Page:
An Eastern Cape artist claims to be the legitimate designer of the South African flag.
- The design of the South African flag is by former State Gazetteer Frederick Brownell.
- The Eastern Cape artist went to the Gauteng High Court in Pretoria, claiming Brownell had used his design.
- Thembani Hastings Mqhayi claimed the flag was one of five designs he submitted to the government for selection in 1994.
An Eastern Cape artist who claims to be the legitimate designer of South Africa’s flag has taken Sports, Arts and Culture Minister Natha Mthetwa to the Gauteng High Court in Pretoria to compel him to provide details of how the flag was created.
Tembani Hastings Mkai, 56, has claimed for years that Frederick Brownell, who designed the flag, stole his designs and passed them off as his own.
Brownell died in May 2019 at the age of 79 and was hailed as a hero after working at the National Archives of South Africa as a State Gazetteer from 1982 to 2002.
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Mqhayi is a senior civil servant at the Eastern Cape Department of Arts and Culture in Makhanda as cultural affairs manager.
In court documents, Mkhai claimed the flag was one of five different original designs he submitted in early 1994 to the office of the Department of Sports, Arts and Culture.
He said this was after he heeded the call of then President Nelson Mandela, who publicly called for artists and citizens to submit their designs for the future flag of the new democratic South Africa.
In an affidavit, Mkhai said:
I have not retained a copy of any of the designs which I sent to the office of the first respondent.
“I submitted five different original designs and one of my designs was later accepted and used to create the flag as we know it,” Mkai’s affidavit read.
In an affidavit filed as part of his court plea, he said:
Unfortunately, I also never received any credit for my work, and to date the design of the flag has been attributed to the then State Herald, the late Frederick Brownell, who was also part of the group that selected and is said to have recommended to the President the chosen design for the new state flag. flag.
The first defendant in the lawsuit is the Minister of Sports, Art and Culture, and the second defendant is State Herald.
In his affidavit, Mkhai said he sent the five drafts through the main post office in East London.
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In a statement, Mqhayi’s spokesperson, Bandile Magibili, said the legal action was filed after Mthethwa, the State Herald and the State Attorney failed to disclose relevant information about the design of the flag.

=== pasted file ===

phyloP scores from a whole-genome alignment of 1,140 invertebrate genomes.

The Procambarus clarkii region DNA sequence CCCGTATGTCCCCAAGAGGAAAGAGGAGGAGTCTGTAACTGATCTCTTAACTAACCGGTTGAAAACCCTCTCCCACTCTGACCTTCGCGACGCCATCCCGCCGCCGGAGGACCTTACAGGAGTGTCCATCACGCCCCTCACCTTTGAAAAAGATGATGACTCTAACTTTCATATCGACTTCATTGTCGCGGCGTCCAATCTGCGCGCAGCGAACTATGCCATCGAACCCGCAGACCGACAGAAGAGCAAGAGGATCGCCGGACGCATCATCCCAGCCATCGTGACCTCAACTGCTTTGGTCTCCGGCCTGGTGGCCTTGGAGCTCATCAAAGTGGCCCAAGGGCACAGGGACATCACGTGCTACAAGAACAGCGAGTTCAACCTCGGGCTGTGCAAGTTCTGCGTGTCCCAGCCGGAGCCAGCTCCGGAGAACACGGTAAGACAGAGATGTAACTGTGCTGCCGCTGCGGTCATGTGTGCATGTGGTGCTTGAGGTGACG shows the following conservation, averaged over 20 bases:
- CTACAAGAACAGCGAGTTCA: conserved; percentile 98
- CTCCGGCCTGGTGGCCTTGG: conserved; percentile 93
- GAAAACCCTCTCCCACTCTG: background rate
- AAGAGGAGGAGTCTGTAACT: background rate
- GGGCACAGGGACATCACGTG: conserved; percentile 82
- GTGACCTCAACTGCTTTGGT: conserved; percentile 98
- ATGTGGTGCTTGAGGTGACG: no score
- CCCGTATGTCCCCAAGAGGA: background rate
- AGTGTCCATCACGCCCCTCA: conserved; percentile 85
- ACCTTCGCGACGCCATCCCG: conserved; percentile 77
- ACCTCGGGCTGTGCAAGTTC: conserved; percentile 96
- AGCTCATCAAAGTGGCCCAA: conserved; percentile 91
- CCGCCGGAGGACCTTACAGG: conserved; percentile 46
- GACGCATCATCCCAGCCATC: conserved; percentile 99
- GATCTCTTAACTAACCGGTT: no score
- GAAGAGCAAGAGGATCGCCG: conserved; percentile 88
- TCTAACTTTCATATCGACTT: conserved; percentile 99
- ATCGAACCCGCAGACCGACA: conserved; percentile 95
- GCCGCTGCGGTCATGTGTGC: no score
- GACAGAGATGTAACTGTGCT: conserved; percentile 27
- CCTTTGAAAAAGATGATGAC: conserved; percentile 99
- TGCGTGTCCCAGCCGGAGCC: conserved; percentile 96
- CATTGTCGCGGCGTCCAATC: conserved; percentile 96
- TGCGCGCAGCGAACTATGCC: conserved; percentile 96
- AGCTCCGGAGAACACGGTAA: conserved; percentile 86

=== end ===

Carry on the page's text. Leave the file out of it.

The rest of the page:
Tembani Hastings Mkayi
Mogibili said Mkhai’s lawyers had submitted a request for information under the Promotion of Access to Information Act (PAIA) in July 2021, but it had been ignored.
Mkai wants the court to compel Mthetwa to disclose:
- The name and position of each person who served on the Heraldic Committee that selected and approved the flag design for recommendation to the President;
- Minutes of all commission meetings at which flag-related projects were approved and/or discussed;
- Names and contact details of all persons who have submitted projects in relation to the creation of the flag;
- A design approved by the commission or second respondent for the creation of the flag;
- The selection process followed in approving and/or rejecting flag designs;
- The final recommendation of the design committee was presented to the president for approval.
“Minister Nathi Mthethwa had 30 days to respond to Mr Mkhai’s PAIA request and/or submit a request for an extension of time.
Minister Mthethwa did not make any request for extension of time or respond to the request and in terms of section 27 of PAIA, the same is deemed to be a failure of the first respondent’s office to respond to the PAIA request and hence the cause of this application,” said Mahibili.
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Mtetva’s office could not be reached for comment to News24’s queries. Their response will be added when received.